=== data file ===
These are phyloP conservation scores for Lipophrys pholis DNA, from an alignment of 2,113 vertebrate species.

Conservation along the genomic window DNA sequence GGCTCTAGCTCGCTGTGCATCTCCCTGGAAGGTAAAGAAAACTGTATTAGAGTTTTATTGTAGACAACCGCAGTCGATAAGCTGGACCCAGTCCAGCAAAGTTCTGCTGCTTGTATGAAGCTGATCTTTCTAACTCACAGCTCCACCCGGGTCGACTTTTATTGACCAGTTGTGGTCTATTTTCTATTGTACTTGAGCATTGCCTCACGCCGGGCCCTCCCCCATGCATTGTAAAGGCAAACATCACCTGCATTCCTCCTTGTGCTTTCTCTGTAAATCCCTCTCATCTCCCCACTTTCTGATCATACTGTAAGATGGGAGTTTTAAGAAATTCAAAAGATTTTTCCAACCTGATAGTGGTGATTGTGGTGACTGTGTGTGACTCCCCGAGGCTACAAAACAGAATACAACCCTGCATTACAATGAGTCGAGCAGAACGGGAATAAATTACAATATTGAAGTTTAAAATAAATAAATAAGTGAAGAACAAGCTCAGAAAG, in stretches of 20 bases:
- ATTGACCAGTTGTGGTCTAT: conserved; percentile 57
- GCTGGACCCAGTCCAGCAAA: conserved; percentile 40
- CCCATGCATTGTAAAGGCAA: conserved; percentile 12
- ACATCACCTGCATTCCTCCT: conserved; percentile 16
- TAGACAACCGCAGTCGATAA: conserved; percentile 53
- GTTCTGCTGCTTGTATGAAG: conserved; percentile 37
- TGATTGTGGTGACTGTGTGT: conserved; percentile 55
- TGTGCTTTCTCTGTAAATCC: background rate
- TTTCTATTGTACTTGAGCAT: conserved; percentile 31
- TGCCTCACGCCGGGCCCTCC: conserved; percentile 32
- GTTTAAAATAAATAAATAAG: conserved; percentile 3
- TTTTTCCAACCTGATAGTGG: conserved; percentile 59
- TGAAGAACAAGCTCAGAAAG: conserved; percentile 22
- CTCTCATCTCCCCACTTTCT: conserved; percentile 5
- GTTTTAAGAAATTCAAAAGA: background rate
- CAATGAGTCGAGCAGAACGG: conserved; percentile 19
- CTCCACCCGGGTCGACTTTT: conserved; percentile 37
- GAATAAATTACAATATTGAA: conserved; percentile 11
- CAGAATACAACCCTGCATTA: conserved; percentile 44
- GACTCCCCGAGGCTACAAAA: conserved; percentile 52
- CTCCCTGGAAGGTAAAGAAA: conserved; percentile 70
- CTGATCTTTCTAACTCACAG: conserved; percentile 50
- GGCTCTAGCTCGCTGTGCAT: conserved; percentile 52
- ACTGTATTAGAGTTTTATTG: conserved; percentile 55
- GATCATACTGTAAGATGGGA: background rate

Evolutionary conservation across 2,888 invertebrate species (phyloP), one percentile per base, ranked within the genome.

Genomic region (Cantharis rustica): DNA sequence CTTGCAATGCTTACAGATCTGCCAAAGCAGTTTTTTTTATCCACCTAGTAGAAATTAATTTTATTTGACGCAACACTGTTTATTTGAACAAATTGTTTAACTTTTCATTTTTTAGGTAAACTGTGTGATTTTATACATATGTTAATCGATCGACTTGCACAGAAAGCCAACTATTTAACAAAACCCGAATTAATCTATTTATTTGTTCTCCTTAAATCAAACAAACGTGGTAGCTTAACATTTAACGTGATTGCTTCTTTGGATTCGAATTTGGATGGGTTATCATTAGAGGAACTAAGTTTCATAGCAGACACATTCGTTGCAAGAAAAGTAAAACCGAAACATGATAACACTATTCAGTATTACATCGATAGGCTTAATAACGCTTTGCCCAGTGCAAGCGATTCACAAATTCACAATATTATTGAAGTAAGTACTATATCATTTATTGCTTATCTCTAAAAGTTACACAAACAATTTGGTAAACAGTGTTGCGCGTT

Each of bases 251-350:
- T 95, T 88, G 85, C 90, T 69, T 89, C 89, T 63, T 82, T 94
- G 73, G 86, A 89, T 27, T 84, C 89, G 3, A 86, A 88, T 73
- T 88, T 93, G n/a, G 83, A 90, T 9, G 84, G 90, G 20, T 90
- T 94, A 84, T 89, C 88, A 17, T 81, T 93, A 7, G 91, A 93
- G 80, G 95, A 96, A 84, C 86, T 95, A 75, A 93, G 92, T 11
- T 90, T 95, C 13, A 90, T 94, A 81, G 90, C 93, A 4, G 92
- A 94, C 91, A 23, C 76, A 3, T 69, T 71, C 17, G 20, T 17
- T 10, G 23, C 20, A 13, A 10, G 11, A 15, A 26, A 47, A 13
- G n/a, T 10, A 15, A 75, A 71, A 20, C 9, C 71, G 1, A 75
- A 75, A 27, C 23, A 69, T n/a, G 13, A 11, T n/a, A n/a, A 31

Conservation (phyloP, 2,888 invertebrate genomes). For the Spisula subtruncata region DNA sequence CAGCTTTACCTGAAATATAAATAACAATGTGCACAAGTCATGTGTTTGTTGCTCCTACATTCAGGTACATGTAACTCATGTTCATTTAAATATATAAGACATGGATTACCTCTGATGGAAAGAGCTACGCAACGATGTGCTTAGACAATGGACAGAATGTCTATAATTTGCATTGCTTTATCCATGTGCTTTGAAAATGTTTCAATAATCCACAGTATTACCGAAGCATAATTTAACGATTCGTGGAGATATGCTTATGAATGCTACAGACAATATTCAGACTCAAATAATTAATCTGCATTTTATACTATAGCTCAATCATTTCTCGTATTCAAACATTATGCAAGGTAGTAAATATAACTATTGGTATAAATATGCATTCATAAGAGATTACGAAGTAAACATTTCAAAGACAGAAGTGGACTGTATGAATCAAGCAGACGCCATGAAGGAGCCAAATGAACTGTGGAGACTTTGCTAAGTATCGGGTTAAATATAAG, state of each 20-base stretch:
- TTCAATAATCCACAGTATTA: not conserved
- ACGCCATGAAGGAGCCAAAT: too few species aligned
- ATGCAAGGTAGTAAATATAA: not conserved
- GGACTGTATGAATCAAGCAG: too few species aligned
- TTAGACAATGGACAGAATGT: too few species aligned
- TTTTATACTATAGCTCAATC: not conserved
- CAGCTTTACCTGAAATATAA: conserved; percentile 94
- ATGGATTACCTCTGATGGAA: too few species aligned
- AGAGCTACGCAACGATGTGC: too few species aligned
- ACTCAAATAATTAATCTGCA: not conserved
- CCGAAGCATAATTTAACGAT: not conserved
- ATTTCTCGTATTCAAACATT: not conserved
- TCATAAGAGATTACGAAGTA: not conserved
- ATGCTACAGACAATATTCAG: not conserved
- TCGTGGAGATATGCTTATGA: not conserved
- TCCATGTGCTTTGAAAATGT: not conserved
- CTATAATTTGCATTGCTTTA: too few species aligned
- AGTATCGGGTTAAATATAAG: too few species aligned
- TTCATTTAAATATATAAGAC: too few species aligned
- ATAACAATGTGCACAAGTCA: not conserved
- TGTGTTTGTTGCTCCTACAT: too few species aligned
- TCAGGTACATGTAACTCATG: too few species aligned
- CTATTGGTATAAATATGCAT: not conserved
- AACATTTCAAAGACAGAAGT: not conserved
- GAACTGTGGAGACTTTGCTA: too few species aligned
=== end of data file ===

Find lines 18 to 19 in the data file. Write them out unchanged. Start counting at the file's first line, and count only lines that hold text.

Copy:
- CAATGAGTCGAGCAGAACGG: conserved; percentile 19
- CTCCACCCGGGTCGACTTTT: conserved; percentile 37